Webasto Joins With Vaillant To Develop Fuel Cells

March 07, 2006 by Jeff Shepard

European heating technology manufacturer Vaillant Group and global automotive supplier Webasto have entered into an agreement in which the companies will jointly develop fuel cells for use in both cars and stationary heat and power, co-generation, applications.

For decades, Webasto has been developing fossil-fuel burners for auxiliary and parking heaters and has more recently applied that experience towards fuel cells. Since 2002, Webasto has focused heavily on automotive on-board power systems known as auxiliary power units (APUs), in which electrical energy is produced from liquid fuels with the aid of a high-temperature fuel cell. Through advances with APUs, Webasto created a solid oxide fuel cell module (SOFC) that, fuelled by natural gas or heating oil, can be used for single- family home energy generation and heat supply. This technology also has mobile applications.

Vaillant has worked on the development of fuel cell-powered heating systems for multi-family houses and light industrial applications since 1998 and has already gathered a wealth of practical experience in the testing of prototypes in European field trials. Through this joint venture with Webasto, Vaillant is extending its fuel cell heating system development activities to single-family dwellings.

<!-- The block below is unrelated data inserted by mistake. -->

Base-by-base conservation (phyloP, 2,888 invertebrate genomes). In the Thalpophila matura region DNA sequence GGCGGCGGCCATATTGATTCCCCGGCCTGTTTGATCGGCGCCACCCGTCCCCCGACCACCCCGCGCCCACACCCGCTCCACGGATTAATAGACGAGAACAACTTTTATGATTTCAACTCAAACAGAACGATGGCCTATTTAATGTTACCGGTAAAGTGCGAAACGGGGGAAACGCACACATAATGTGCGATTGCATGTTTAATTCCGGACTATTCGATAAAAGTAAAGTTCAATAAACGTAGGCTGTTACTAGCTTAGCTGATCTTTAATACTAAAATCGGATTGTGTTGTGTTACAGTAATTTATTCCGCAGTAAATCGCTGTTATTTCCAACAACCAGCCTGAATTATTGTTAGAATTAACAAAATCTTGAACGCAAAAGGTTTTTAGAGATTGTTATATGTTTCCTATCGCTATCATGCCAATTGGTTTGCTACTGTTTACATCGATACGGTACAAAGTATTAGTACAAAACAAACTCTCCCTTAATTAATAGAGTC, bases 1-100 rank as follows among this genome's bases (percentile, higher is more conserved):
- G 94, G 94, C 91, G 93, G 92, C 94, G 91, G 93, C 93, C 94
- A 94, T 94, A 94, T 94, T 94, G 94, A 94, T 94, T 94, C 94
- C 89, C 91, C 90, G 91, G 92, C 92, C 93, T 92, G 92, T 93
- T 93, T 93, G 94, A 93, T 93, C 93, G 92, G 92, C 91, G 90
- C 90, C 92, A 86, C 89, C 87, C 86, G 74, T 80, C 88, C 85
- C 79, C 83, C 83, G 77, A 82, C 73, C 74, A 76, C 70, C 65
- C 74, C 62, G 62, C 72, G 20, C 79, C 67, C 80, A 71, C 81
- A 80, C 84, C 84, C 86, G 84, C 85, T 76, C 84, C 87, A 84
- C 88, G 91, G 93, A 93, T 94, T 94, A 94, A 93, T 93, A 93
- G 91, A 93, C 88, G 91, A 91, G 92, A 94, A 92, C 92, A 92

"The combining of Webasto's and Vaillant's core competencies and expertise means that we can step-up our development of fuel cell-powered heating systems even further and in doing so send out an important message for power and heat cogeneration in the future," said Dr. Michel Brosset, Vaillant Group managing director. "At the same time, we will continue the ongoing development of heating systems for multi-family houses."

"This is an important step for this highly-promising technology," said Franz-Josef Kortuem, CEO of Webasto AG. "The pooling of our two companies' know-how and innovative capabilities means that key synergies from home heating technology and automotive sectors will be combined for the first time."

Webasto's role will be focused on the development of the SOFC's thermally insulated core module including the re-heater and reformer. The reformer converts natural gas into the hydrogen-rich gas needed for the fuel cell's functioning.

Vaillant will be responsible for developing this core module and other system components into a fuel cell-powered heater and efficiently integrating the result into a single-family home's heating system. Given the challenges being faced in terms of environmental protection and rising energy prices, the market for decentralized heating systems combined with power generation (co-generation) is expected to offer significant future sales opportunities.